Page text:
Five-ASA was also found to increase β-catenin expression/phosphorylation and the expression of μ-protocadherin in intestine cells while reducing the expression of Wnt/β-catenin target genes and the activity of the protein phosphatase 2A [1922].

More importantly, evidence is also accumulating suggesting a key role of peroxisome proliferator-activated receptor γ (PPAR-γ) in mediating the anti-inflammatory effects of 5-ASA. This transcription factor, belonging to the nuclear hormone receptor superfamily, modulates the inflammatory response of monocytes and macrophages by inhibiting the production of nitric oxide and macrophage-derived cytokines such as TNF-α and IL-1 and IL-6 [23]. In particular, 5-ASA enhances PPAR-γ expression/activity in intestine cells and promotes its translocation from the cytoplasm to the nucleus [22, 24, 25]. This is followed by the induction of the tumour suppressor gene PTEN, the activation of caspases 8 and 3, and the inhibition of antiapoptotic proteins [22, 25]. By promoting PPAR-γ nuclear translocation 5-ASA also reduces NF-κB activation, increases the expression of IκBα, restores STATs 1 and 3 protein concentrations, and reduces the expression of TNF-α, monocyte chemotactic protein-1, and the inducible nitric oxide synthase [17]. The importance of the 5-ASA to PPAR-γ signalling is clearly shown in experiments in which 5-ASA inhibition of growth of colon cancer xenografts is prevented by PPAR-γ antagonists [26]. Interestingly 5-ASA was found to normalise both PPAR-γ and heterodimer retinoid X receptor α expression after irradiation [17].

Despite the relevance of the 5-ASA to PPAR-γ signalling this pathway cannot explain all the effects of 5-ASA such that additional mechanisms have been proposed to be involved in the antiproliferative role of this drug [25]. Indeed, in intestine cells, 5-ASA also suppresses epidermal growth factor receptor phosphorylation/activation, likely through the modulation of the protein tyrosine phosphatases Src homology 2 [27]. In addition, the expression of β2-adrenoreceptor and β-arrestin 2 was found to be increased after 5-ASA treatment, suggesting an involvement of adrenergic receptors signalling in 5-ASA effects [16]. Recently, 5-ASA was shown to induce membranous expression of E-cadherin and increase cell adhesion through inhibition of p-21 activated kinase-1 and modulation of N-glycosylation [21, 28]. Finally, 5-ASA was found to interfere also with the mitogen activated protein kinase and phosphatidylinositol-4,5-bisphosphate 3-kinase/Akt pathways [21, 22] confirming further the pleiotropic mechanism of action of this drug.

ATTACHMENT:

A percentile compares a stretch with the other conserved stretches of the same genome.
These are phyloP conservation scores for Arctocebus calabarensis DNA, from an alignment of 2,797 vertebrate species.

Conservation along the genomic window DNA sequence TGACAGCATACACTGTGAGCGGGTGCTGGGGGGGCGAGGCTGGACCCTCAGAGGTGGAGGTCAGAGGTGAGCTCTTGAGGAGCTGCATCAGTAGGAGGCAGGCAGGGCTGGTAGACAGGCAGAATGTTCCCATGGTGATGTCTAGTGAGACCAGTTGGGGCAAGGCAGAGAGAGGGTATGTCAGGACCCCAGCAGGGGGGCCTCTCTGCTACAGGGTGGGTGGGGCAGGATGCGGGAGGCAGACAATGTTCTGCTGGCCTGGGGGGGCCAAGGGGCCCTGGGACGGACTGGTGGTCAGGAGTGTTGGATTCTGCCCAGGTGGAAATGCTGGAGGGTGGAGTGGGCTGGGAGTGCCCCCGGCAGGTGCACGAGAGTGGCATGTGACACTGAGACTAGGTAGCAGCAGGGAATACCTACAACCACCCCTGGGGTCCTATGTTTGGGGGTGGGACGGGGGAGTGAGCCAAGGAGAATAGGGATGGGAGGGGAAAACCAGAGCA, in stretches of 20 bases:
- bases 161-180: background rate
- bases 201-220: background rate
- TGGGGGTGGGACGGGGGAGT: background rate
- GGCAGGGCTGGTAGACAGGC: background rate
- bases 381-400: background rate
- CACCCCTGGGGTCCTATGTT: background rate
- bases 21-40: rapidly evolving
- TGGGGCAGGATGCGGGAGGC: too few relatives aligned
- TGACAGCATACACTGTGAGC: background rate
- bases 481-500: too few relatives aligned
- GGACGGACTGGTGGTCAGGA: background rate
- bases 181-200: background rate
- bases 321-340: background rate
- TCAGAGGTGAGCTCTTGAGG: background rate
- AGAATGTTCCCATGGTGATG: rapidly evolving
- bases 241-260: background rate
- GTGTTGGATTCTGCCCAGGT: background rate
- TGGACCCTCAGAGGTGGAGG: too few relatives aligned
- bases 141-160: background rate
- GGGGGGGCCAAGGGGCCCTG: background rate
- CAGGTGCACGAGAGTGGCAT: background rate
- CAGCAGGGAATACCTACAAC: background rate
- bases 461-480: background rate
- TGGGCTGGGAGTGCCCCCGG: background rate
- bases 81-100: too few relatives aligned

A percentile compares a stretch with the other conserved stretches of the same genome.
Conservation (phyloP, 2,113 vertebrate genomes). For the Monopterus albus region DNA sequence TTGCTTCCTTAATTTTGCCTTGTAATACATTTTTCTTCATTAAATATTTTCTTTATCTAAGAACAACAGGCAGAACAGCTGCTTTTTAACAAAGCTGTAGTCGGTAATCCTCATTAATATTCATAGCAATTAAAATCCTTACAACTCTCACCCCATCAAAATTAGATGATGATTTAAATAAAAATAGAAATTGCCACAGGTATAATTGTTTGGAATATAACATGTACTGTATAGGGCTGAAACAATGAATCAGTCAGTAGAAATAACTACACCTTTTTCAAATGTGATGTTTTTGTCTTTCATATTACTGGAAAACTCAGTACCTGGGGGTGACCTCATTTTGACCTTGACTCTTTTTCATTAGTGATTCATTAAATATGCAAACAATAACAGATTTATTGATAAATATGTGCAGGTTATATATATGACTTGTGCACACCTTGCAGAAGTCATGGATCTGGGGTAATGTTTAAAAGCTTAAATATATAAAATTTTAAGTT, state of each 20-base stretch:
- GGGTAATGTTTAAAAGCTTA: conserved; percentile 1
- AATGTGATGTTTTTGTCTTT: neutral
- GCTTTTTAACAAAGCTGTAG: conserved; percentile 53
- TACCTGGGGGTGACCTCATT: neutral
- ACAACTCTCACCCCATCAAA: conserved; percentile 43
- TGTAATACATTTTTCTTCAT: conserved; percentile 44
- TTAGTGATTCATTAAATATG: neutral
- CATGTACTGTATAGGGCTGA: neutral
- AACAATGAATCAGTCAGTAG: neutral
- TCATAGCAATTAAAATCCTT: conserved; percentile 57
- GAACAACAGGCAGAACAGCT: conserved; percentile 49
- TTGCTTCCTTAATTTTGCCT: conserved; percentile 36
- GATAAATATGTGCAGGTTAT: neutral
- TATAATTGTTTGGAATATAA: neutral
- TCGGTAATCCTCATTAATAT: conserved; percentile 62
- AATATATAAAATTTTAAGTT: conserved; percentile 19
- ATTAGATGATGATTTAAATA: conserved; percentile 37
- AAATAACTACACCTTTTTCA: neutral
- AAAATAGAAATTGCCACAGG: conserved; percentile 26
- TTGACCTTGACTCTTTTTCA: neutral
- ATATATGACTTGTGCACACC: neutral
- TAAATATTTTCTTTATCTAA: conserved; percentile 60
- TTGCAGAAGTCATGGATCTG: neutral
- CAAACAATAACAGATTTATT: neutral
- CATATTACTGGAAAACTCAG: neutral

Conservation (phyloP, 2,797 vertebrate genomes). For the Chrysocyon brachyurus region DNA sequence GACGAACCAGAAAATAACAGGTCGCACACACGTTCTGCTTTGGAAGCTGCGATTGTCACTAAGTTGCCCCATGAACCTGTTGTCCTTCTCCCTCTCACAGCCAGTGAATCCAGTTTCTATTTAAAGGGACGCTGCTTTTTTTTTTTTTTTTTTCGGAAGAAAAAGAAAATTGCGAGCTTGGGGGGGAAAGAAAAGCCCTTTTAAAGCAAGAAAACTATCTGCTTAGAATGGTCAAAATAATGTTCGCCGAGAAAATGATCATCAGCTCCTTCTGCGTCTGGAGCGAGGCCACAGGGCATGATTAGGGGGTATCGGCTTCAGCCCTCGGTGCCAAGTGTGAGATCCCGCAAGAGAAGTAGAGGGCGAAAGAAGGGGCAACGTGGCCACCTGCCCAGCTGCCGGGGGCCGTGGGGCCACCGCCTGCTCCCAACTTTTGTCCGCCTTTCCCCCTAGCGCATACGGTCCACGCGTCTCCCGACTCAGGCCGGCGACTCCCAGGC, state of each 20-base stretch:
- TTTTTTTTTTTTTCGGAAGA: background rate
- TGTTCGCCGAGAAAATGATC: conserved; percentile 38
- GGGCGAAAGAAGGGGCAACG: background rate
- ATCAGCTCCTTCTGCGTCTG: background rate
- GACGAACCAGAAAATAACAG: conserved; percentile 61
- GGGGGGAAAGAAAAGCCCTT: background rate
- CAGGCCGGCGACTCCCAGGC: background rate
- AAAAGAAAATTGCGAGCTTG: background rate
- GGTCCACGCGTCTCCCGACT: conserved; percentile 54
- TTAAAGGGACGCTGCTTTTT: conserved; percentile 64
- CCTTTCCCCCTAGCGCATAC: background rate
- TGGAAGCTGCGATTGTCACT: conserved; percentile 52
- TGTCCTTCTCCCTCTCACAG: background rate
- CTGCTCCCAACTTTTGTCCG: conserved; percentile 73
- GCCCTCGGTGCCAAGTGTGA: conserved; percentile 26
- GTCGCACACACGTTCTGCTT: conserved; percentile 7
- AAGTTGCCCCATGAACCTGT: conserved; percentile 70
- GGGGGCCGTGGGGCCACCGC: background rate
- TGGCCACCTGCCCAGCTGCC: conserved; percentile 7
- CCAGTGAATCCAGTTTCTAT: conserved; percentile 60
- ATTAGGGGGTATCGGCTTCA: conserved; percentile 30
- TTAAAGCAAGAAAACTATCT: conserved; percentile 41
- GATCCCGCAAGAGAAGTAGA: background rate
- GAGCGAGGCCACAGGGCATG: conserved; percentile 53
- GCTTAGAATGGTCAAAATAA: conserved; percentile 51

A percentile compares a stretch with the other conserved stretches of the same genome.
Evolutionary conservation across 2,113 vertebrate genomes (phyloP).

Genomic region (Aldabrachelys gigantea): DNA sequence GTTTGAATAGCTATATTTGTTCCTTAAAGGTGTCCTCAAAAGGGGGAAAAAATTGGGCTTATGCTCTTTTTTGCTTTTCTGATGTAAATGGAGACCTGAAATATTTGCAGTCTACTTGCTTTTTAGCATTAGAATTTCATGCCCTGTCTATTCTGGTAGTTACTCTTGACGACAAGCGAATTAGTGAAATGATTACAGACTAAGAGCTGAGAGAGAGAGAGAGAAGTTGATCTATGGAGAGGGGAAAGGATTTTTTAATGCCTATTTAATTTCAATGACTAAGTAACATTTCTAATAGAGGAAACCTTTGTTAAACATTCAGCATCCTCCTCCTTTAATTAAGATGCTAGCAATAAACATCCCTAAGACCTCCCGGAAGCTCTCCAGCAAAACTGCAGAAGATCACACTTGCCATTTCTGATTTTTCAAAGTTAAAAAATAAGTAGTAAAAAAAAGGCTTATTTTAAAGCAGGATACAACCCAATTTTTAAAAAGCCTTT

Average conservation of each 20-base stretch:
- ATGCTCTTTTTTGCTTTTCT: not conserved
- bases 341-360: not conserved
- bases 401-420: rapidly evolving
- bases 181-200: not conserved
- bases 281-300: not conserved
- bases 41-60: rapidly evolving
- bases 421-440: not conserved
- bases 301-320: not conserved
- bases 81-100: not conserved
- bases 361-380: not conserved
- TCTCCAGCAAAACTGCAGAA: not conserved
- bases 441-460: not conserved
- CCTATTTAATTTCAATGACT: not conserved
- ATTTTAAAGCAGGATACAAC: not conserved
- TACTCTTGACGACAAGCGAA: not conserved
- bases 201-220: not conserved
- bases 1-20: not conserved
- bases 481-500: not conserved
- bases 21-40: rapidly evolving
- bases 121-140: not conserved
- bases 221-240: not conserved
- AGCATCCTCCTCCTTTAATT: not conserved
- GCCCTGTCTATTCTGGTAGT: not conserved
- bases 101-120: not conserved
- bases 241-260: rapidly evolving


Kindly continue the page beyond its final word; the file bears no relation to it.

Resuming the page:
3. Pharmacogenetics

Five-ASA is rapidly adsorbed and extensively acetylated to N-acetyl-5-ASA by the N-acetyltransferase 1 enzyme in intestinal epithelial cells and the liver [29]. Clinical evidence indicates the presence of a significant interindividual variability in terms of clinical response and safety to 5-ASA; it would be important to understand in full this variability to allow predicting patients who will either not respond or experience adverse events [7, 30, 31]. A hypothesis that may explain these clinical aspects is the presence of significant interindividual variability in drug acetylation. The first observation of this phenomenon was reported over 45 years ago, in patients treated with isoniazid for tuberculosis [32, 33] in which population were classified as slow and rapid acetylators [34], based on the genetic variation within the N-acetyltransferase genes (NAT) [34, 35].

Two isoenzymes, NAT1 and NAT2, have been identified in humans and share overlapping as well as specific aryl-amine substrates. The genes for both NAT1 and NAT2 are located on chromosome 8p22. Several variant alleles of the NAT1 gene have been described. A number of these are functional and result in a reduced N and/or O-acetylation (NAT14A, NAT114B, NAT117, NAT119, and NAT122) [3638]. Eleven single nucleotide polymorphisms (SNPs) in the NAT2 gene result in 25 different alleles in humans [32, 34], several of which are associated with a slow acetylating phenotype. Such phenotype is common, with over 50% of Caucasian being slow acetylators [39]. Less frequent variants include the NAT212B, which is associated with high NAT2 expression and a fast acetylating phenotype [32, 35, 40].